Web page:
Ron Glusenkamp notes that “Advent is a holy season for review and preview” as we thank God for many things in the past for which we can truly be grateful, and anticipate the future. And from Brian Draper today:
It’s very hard, sometimes, to experience joy when things conspire against us, or when we feel pulled in so many different directions, or when we are worried about what the future will bring. But there is a joy which transcends our circumstances, which is already rising from deeper within, if we stop to notice it.
I remember going on a course on Emotional Intelligence, in which the trainer asked us to name three things for which we could truly be grateful … many in the room struggled… until he emphasised that our life is made up of many more things that we can be grateful for (each breath, use of each muscle, weather, friends, trees…) but that we tend to focus on the difficult stuff … In my first year on antidepressants I kept a ‘thankfulness diary’ – at least 3 things each day that I would write/draw … it really helped, and I keep wondering why I’m not still doing it!
Meantime, Maggi Dawn draws us into the story of Abram’s journey to the promised land – but that the journey into/around that land was more important than ‘possession’. Some interesting thoughts on decluttering (I have been getting rid of more and more stuff) – in that we still take the things we do have with us – wherever we go … so is it time to think about what our ultimate priorities are, and what we are carrying with us? Looking at Pam’s thoughts (poem?) for today – reminds me of the challenge to live in the ‘now’, but not to hold onto those things/places we are at, but trust in the bigger journey!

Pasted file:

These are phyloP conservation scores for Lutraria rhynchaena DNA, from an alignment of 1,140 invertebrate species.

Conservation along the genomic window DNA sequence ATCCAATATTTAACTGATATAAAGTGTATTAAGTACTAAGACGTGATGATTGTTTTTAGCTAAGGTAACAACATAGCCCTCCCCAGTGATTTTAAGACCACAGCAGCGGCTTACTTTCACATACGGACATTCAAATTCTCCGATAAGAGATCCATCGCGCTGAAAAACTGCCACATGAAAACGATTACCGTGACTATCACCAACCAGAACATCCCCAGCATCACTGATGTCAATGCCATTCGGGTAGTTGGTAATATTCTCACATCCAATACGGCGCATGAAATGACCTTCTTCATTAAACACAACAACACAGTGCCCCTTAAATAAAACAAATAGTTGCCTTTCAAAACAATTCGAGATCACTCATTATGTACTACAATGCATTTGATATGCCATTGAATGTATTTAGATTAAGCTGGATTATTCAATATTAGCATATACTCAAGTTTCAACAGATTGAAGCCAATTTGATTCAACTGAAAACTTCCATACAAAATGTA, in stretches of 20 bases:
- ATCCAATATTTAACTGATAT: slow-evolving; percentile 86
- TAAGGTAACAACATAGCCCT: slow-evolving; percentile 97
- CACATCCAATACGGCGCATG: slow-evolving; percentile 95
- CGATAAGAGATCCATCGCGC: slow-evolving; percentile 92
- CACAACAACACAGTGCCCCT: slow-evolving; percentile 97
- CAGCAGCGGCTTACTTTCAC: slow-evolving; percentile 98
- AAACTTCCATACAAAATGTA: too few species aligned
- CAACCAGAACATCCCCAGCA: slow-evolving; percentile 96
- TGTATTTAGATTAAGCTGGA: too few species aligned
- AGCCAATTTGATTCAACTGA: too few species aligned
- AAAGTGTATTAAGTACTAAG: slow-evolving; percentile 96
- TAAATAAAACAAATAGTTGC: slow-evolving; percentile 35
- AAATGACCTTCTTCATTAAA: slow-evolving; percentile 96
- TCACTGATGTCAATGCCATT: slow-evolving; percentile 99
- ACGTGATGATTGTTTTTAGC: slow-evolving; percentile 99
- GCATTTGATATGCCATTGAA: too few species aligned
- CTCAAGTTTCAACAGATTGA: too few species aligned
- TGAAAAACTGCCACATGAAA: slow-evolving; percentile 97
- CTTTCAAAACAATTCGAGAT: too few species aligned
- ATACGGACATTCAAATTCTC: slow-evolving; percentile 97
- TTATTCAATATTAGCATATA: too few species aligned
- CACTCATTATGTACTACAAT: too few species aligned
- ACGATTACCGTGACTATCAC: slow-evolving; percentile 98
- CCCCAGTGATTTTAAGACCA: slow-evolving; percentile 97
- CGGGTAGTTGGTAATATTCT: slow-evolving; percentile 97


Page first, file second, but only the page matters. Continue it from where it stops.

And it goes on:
Dr Bex Lewis is passionate about helping people engage with the digital world in a positive way, where she has more than 20 years’ experience. She is Senior Lecturer in Digital Marketing at Manchester Metropolitan University and Visiting Research Fellow at St John’s College, Durham University, with a particular interest in digital culture, persuasion and attitudinal change, especially how this affects the third sector, including faith organisations, and, after her breast cancer diagnosis in 2017, has started to research social media and cancer. Trained as a mass communications historian, she has written the original history of the poster Keep Calm and Carry On: The Truth Behind the Poster (Imperial War Museum, 2017), drawing upon her PhD research. She is Director of social media consultancy Digital Fingerprint, and author of Raising Children in a Digital Age: Enjoying the Best, Avoiding the Worst (Lion Hudson, 2014; second edition in process) as well as a number of book chapters, and regularly judges digital awards. She has a strong media presence, with her expertise featured in a wide range of publications and programmes, including national, international and specialist TV, radio and press, and can be found all over social media, typically as @drbexl.